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View Full Version : Snow Leopard 64-bit Kernel and Parallels 4 64-bit Windows



precedia
09-12-2009, 05:33 PM
Curiosity got the best of me. Snow Leopard defaults to using a 32-bit kernel but allows 64-bit applications to run. Holding down the '6' and '4' key during boot enables the 64-bit kernel.

Impressive compatibility. Attached are a few screenshots.

The most impressive surprise: Parallels Desktop 4.0 for Mac (Build 4.0.3846) runs when booting into the 64-bit kernel, running Windows 64-bit Vista, running LightWave 3D 64-bit, using all 8 cores of my Mac Pro. Stop and think about that stack....

LightWave 9.6 for Mac 32-bit runs under the 64-bit kernel.

What's more amazing is Parallels support for 64-bit Windows works as well as support for 8 cores. Here's a breakdown of the attached screenshots.

s1.png -- Task Manager showing "kernel_task" running as 64-bit. Note LightWave3D running as a 32-bit application. It recognized my USB dongle.

s2.png -- System Profiler confirming the 64-bit kernel (highlighted).

s3.png -- LightWave 3D 9.6 runs no better or no worse on the 64-bit kernel.

s4.png -- VMWare Fusion for Mac fails to run on the 64-bit kernel but gives an appropriate error message.

s5.png -- Task Manager showing 64-bit kernel and Parallels running as a 32-bit process.

<Images in next post as I hit my 5 screenshot limit>

s6.png -- Parallels 4.0 with my virtual machine configured to use all 8 cores (experimental support in Parallels); works just fine.

s8.jpg -- And now the biggie. Follow this one. 64-bit Snow Leopard kernel. 32-bit Parallels Desktop application. 64-bit Windows running inside Parallels. 64-bit LightWave 3D running inside 64-bit Windows. All 8 cores being used during a render. You can see the Windows Task manager showing all 8 cores being used and Snow Leopard's Activity Monitor showing all 8 cores being used.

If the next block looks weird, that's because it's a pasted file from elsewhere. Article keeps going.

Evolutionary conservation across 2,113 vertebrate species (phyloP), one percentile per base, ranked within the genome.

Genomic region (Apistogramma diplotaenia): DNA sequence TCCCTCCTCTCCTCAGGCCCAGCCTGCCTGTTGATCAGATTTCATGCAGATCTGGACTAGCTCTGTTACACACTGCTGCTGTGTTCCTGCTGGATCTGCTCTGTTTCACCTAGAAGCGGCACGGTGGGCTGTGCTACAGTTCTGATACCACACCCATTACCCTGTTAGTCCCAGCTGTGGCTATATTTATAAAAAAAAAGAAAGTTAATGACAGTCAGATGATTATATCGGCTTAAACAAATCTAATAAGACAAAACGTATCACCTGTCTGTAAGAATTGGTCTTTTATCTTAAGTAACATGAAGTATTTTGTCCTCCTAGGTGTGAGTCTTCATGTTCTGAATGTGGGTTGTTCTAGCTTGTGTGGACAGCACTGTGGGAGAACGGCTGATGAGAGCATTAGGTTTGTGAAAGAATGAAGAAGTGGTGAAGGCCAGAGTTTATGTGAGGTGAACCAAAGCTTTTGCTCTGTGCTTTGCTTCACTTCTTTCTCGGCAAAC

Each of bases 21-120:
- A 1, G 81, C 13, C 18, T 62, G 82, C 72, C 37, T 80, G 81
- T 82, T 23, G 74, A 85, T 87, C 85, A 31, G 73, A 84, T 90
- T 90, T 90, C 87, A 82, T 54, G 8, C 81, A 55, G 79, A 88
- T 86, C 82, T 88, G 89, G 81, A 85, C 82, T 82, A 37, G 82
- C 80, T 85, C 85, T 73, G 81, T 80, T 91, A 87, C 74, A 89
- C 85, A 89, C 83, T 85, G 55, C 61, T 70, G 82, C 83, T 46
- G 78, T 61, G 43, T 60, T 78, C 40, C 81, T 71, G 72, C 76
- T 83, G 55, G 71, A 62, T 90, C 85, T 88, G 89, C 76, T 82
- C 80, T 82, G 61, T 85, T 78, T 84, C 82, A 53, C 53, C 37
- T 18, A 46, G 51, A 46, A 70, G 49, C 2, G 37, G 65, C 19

Experiments show the 64-bit LightWave running under 64-bit Windows running inside Parallels 4.0 with 8 cores enabled almost as fast as under native windows.

Amazing.

Daniel

precedia
09-12-2009, 05:34 PM
Last two screenshots:

s6.png -- Parallels 4.0 with my virtual machine configured to use all 8 cores (experimental support in Parallels); works just fine.

s8.jpg -- And now the biggie. Follow this one. 64-bit Snow Leopard kernel. 32-bit Parallels Desktop application. 64-bit Windows running inside Parallels. 64-bit LightWave 3D running inside 64-bit Windows. All 8 cores being used during a render. You can see the Windows Task manager showing all 8 cores being used and Snow Leopard's Activity Monitor showing all 8 cores being used.